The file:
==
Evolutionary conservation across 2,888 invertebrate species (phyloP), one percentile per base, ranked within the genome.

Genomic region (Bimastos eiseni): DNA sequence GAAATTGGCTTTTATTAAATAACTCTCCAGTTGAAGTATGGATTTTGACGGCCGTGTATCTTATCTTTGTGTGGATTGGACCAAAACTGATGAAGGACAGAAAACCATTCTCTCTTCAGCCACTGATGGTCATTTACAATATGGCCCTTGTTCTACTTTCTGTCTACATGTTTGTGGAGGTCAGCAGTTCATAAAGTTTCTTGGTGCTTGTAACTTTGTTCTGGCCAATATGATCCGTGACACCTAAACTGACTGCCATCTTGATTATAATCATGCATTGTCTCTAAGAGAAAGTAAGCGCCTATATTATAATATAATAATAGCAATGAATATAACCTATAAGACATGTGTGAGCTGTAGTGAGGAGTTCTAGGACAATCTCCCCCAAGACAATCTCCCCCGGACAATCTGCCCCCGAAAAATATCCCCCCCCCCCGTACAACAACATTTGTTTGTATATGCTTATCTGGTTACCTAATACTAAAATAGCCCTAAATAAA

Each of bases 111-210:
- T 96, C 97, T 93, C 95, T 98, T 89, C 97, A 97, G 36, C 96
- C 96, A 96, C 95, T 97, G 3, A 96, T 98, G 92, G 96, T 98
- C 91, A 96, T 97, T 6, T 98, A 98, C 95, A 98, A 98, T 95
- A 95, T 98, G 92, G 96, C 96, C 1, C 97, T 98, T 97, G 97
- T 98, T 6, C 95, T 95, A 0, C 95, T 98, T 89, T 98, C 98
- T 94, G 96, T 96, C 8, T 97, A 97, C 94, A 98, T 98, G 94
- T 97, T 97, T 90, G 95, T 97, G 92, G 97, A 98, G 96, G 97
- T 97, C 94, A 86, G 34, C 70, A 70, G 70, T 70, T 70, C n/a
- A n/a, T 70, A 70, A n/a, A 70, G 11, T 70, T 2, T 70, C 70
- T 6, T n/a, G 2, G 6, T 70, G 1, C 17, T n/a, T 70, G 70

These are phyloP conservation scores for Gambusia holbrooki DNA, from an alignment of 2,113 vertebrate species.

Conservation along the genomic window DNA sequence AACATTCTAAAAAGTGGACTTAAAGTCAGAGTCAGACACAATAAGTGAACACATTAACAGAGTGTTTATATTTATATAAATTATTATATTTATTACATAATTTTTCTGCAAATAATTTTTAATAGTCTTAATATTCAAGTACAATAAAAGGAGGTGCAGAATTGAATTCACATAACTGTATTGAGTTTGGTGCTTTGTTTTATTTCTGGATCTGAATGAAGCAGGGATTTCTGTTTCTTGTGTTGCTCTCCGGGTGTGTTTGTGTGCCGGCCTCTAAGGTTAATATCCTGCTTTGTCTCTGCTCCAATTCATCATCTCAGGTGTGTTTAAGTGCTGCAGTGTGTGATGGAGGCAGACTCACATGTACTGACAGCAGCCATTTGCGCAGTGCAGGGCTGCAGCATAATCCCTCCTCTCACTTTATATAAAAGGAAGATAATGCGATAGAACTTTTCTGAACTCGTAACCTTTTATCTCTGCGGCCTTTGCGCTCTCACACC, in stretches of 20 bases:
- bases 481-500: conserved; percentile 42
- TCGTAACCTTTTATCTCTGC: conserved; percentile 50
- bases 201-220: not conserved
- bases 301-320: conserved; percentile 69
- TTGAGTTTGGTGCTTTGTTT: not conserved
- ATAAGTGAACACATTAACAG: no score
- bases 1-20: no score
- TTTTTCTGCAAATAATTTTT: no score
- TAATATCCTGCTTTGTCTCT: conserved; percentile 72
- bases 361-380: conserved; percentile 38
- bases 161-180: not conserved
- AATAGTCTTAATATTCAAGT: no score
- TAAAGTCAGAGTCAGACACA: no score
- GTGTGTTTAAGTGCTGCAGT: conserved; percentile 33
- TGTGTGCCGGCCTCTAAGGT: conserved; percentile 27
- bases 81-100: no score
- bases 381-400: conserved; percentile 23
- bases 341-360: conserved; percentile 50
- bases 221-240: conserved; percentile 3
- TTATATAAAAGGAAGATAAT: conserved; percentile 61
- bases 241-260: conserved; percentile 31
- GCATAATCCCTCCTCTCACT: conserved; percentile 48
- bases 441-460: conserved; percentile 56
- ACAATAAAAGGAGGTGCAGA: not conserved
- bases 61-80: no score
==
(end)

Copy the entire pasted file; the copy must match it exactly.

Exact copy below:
Evolutionary conservation across 2,888 invertebrate species (phyloP), one percentile per base, ranked within the genome.

Genomic region (Bimastos eiseni): DNA sequence GAAATTGGCTTTTATTAAATAACTCTCCAGTTGAAGTATGGATTTTGACGGCCGTGTATCTTATCTTTGTGTGGATTGGACCAAAACTGATGAAGGACAGAAAACCATTCTCTCTTCAGCCACTGATGGTCATTTACAATATGGCCCTTGTTCTACTTTCTGTCTACATGTTTGTGGAGGTCAGCAGTTCATAAAGTTTCTTGGTGCTTGTAACTTTGTTCTGGCCAATATGATCCGTGACACCTAAACTGACTGCCATCTTGATTATAATCATGCATTGTCTCTAAGAGAAAGTAAGCGCCTATATTATAATATAATAATAGCAATGAATATAACCTATAAGACATGTGTGAGCTGTAGTGAGGAGTTCTAGGACAATCTCCCCCAAGACAATCTCCCCCGGACAATCTGCCCCCGAAAAATATCCCCCCCCCCCGTACAACAACATTTGTTTGTATATGCTTATCTGGTTACCTAATACTAAAATAGCCCTAAATAAA

Each of bases 111-210:
- T 96, C 97, T 93, C 95, T 98, T 89, C 97, A 97, G 36, C 96
- C 96, A 96, C 95, T 97, G 3, A 96, T 98, G 92, G 96, T 98
- C 91, A 96, T 97, T 6, T 98, A 98, C 95, A 98, A 98, T 95
- A 95, T 98, G 92, G 96, C 96, C 1, C 97, T 98, T 97, G 97
- T 98, T 6, C 95, T 95, A 0, C 95, T 98, T 89, T 98, C 98
- T 94, G 96, T 96, C 8, T 97, A 97, C 94, A 98, T 98, G 94
- T 97, T 97, T 90, G 95, T 97, G 92, G 97, A 98, G 96, G 97
- T 97, C 94, A 86, G 34, C 70, A 70, G 70, T 70, T 70, C n/a
- A n/a, T 70, A 70, A n/a, A 70, G 11, T 70, T 2, T 70, C 70
- T 6, T n/a, G 2, G 6, T 70, G 1, C 17, T n/a, T 70, G 70

These are phyloP conservation scores for Gambusia holbrooki DNA, from an alignment of 2,113 vertebrate species.

Conservation along the genomic window DNA sequence AACATTCTAAAAAGTGGACTTAAAGTCAGAGTCAGACACAATAAGTGAACACATTAACAGAGTGTTTATATTTATATAAATTATTATATTTATTACATAATTTTTCTGCAAATAATTTTTAATAGTCTTAATATTCAAGTACAATAAAAGGAGGTGCAGAATTGAATTCACATAACTGTATTGAGTTTGGTGCTTTGTTTTATTTCTGGATCTGAATGAAGCAGGGATTTCTGTTTCTTGTGTTGCTCTCCGGGTGTGTTTGTGTGCCGGCCTCTAAGGTTAATATCCTGCTTTGTCTCTGCTCCAATTCATCATCTCAGGTGTGTTTAAGTGCTGCAGTGTGTGATGGAGGCAGACTCACATGTACTGACAGCAGCCATTTGCGCAGTGCAGGGCTGCAGCATAATCCCTCCTCTCACTTTATATAAAAGGAAGATAATGCGATAGAACTTTTCTGAACTCGTAACCTTTTATCTCTGCGGCCTTTGCGCTCTCACACC, in stretches of 20 bases:
- bases 481-500: conserved; percentile 42
- TCGTAACCTTTTATCTCTGC: conserved; percentile 50
- bases 201-220: not conserved
- bases 301-320: conserved; percentile 69
- TTGAGTTTGGTGCTTTGTTT: not conserved
- ATAAGTGAACACATTAACAG: no score
- bases 1-20: no score
- TTTTTCTGCAAATAATTTTT: no score
- TAATATCCTGCTTTGTCTCT: conserved; percentile 72
- bases 361-380: conserved; percentile 38
- bases 161-180: not conserved
- AATAGTCTTAATATTCAAGT: no score
- TAAAGTCAGAGTCAGACACA: no score
- GTGTGTTTAAGTGCTGCAGT: conserved; percentile 33
- TGTGTGCCGGCCTCTAAGGT: conserved; percentile 27
- bases 81-100: no score
- bases 381-400: conserved; percentile 23
- bases 341-360: conserved; percentile 50
- bases 221-240: conserved; percentile 3
- TTATATAAAAGGAAGATAAT: conserved; percentile 61
- bases 241-260: conserved; percentile 31
- GCATAATCCCTCCTCTCACT: conserved; percentile 48
- bases 441-460: conserved; percentile 56
- ACAATAAAAGGAGGTGCAGA: not conserved
- bases 61-80: no score